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The main component of tooth enamel is calcium hydroxyapatite. I know fluoride ions can replace hydroxide ions in the enamel matrix, slowing the rate of enamel demineralization. Why does hydrofluoric acid dissolved in water have no adverse health effects on other areas of the mouth? I suspect that its because the fluoride is in low enough concentrations to help your teeth and not harm the gums.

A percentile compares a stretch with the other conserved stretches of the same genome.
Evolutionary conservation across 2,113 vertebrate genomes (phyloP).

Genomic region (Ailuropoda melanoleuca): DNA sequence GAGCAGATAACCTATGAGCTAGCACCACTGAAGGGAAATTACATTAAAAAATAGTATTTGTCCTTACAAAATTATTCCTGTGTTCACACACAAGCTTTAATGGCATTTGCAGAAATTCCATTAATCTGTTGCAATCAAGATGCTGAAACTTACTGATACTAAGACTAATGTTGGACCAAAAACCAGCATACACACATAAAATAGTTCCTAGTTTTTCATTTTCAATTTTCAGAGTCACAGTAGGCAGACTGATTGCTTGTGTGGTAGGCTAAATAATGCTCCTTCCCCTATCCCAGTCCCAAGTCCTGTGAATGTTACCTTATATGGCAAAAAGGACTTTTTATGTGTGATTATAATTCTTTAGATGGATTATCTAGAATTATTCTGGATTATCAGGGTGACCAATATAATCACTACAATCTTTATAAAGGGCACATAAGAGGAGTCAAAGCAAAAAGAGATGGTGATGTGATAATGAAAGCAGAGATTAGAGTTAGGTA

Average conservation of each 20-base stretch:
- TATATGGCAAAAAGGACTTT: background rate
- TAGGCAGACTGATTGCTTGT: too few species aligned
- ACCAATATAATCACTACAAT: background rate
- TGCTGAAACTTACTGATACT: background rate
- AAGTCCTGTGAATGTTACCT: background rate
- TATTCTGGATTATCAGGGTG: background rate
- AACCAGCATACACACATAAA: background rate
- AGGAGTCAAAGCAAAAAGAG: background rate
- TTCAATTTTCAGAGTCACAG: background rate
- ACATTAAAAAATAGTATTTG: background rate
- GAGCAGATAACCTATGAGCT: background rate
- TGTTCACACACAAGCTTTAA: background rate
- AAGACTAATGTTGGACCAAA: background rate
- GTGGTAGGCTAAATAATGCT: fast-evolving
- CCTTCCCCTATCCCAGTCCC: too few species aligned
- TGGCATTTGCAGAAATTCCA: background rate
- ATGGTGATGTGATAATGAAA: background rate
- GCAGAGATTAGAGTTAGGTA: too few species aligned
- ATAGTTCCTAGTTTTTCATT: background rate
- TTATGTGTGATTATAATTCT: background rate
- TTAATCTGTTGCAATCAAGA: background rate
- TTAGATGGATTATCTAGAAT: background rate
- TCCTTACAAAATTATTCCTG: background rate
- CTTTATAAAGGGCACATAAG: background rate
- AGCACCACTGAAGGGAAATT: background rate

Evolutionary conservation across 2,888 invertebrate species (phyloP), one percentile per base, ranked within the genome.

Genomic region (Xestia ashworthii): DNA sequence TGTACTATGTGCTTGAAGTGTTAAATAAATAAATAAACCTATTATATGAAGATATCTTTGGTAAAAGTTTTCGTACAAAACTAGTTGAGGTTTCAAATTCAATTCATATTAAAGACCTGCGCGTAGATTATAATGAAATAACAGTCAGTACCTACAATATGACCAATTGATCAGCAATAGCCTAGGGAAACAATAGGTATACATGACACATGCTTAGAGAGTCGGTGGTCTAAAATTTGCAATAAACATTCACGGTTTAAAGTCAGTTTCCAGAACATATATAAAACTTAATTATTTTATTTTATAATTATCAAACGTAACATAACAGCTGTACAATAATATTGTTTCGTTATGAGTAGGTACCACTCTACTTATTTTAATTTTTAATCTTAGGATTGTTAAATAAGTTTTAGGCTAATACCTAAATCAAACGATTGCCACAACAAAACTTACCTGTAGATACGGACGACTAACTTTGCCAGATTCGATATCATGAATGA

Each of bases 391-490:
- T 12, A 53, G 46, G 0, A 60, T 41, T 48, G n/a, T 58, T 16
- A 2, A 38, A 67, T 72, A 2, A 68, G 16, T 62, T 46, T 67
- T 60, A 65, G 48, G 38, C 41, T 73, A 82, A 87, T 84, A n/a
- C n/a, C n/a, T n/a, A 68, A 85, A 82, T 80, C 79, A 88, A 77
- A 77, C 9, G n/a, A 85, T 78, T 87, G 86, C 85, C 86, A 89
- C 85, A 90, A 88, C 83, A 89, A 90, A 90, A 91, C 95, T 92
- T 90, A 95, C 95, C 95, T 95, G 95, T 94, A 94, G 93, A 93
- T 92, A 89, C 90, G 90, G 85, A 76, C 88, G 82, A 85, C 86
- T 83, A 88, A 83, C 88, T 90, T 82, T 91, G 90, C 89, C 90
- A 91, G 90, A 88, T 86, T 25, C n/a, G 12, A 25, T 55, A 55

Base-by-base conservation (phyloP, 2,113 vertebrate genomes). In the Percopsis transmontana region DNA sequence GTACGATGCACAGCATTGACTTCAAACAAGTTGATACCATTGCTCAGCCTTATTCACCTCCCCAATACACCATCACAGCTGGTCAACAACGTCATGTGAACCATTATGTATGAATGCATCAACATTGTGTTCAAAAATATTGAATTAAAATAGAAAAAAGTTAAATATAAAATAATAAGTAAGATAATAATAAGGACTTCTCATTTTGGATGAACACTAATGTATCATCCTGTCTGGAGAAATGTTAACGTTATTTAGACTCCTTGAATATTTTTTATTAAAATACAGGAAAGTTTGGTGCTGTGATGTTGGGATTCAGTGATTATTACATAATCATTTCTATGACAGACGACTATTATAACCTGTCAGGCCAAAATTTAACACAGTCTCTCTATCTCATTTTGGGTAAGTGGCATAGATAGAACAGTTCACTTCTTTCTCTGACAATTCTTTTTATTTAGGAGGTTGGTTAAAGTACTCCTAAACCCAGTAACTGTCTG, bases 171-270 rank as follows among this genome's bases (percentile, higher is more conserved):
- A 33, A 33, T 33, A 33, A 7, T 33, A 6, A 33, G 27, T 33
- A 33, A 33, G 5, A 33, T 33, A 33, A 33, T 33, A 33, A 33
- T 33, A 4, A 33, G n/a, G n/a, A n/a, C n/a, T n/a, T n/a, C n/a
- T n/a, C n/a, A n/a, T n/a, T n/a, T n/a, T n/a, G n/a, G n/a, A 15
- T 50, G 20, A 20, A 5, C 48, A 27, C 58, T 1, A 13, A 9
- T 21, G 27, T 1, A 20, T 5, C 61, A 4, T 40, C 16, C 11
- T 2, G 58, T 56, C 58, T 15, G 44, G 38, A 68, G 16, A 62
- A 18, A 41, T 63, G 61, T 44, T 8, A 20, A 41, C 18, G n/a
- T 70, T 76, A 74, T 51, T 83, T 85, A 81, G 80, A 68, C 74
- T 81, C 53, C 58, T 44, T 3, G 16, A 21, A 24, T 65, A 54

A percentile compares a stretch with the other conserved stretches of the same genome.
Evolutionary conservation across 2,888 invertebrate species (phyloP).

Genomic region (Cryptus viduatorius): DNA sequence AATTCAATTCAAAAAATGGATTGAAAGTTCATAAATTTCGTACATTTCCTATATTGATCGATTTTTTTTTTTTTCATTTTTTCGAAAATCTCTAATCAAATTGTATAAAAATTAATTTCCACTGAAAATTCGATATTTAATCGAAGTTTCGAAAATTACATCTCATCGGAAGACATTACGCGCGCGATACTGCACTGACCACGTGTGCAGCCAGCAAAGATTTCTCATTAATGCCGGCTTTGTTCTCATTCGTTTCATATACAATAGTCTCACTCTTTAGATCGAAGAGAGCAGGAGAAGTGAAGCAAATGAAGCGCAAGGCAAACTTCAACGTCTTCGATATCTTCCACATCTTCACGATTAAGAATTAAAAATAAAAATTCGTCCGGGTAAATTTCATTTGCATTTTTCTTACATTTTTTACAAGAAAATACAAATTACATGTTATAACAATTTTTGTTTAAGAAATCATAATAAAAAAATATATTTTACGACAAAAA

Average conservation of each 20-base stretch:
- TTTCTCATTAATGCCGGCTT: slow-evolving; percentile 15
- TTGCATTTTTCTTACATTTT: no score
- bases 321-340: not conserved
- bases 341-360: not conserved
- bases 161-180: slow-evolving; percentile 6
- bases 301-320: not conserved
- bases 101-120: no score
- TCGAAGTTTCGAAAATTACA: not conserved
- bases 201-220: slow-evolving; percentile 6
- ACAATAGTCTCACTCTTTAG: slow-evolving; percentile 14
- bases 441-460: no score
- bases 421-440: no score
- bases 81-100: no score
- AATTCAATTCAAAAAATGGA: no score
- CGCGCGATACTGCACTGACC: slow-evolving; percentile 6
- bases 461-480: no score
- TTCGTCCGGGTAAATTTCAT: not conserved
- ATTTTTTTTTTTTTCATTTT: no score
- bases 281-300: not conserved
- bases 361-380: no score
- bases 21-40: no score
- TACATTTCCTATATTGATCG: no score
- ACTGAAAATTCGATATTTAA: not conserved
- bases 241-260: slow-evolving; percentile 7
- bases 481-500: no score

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  • $\begingroup$ related chemistry.stackexchange.com/questions/2395/… $\endgroup$ – Mithoron Apr 4 '18 at 20:02
  • $\begingroup$ > Why does hydrofluoric acid dissolved in water have no adverse health effects on other areas of the mouth? || It definitely does. Fluoride in significant concentrations can cause sedimentation of calcium, which may lead to very bad things (tm) happening to heart. However 1) fluoride is NOT used as a fluoric acid and 2) it is used in very low concentrations. $\endgroup$ – permeakra Jun 22 '18 at 10:24

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